The potential of an observational data set for calibration of a computationally expensive computer model
We measure the potential of an observational data set to constrain a set of inputs to a complex and computationally expensive computer model. Measures of the quality of constraint could inform strategy for data collection campaigns before any real-world data is collected, as well as acting as an effective sensitivity analysis, and an indication of how well we could constrain projections of future climate change.
We use each member in turn of an ensemble of output from the model, corresponding to some observable part of a modelled system, as a proxy for an observational data set. The ensemble provides a set of known parameter input and model output pairs, which we use to build a cheap statistical proxy for the full computer model, termed an emulator. We use the emulator to constrain the input space for each ensemble member, ruling out “implausible” values for the inputs of held-out ensemble members, given the computer model output. We argue that our ability to constrain uncertain parameter inputs to a model using its own output as data provides a maximum bound for our ability to constrain the model inputs using observations of the real system.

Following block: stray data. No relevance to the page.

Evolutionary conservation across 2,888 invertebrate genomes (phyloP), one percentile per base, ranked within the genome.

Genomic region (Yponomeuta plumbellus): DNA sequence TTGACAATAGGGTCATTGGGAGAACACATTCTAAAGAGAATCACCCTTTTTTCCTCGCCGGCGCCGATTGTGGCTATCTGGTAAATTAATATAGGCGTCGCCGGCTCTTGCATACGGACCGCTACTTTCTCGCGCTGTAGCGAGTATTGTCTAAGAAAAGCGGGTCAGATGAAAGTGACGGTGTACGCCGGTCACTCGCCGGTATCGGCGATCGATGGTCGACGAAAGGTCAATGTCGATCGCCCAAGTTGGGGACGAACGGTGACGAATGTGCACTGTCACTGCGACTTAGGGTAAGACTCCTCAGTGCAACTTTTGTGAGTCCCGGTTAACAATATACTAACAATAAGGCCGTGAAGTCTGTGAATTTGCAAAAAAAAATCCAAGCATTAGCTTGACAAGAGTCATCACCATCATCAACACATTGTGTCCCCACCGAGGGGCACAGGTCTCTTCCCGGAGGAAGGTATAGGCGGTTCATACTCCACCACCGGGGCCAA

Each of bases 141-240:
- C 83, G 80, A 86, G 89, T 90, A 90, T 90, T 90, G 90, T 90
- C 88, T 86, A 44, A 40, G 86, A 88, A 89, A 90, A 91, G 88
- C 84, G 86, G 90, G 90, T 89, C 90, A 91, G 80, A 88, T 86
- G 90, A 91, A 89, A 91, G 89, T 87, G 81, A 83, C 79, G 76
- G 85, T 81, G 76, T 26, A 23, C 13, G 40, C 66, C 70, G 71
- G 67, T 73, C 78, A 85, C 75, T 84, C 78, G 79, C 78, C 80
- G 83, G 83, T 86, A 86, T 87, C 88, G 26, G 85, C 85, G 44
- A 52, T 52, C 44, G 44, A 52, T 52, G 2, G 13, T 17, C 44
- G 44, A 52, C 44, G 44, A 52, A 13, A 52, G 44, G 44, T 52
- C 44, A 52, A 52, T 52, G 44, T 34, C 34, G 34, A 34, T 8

We use an ensemble of the ice sheet model Glimmer to demonstrate our measures of quality of constraint. We investigate the impact of observational and model bias uncertainties on our ability to constrain the ice sheet model.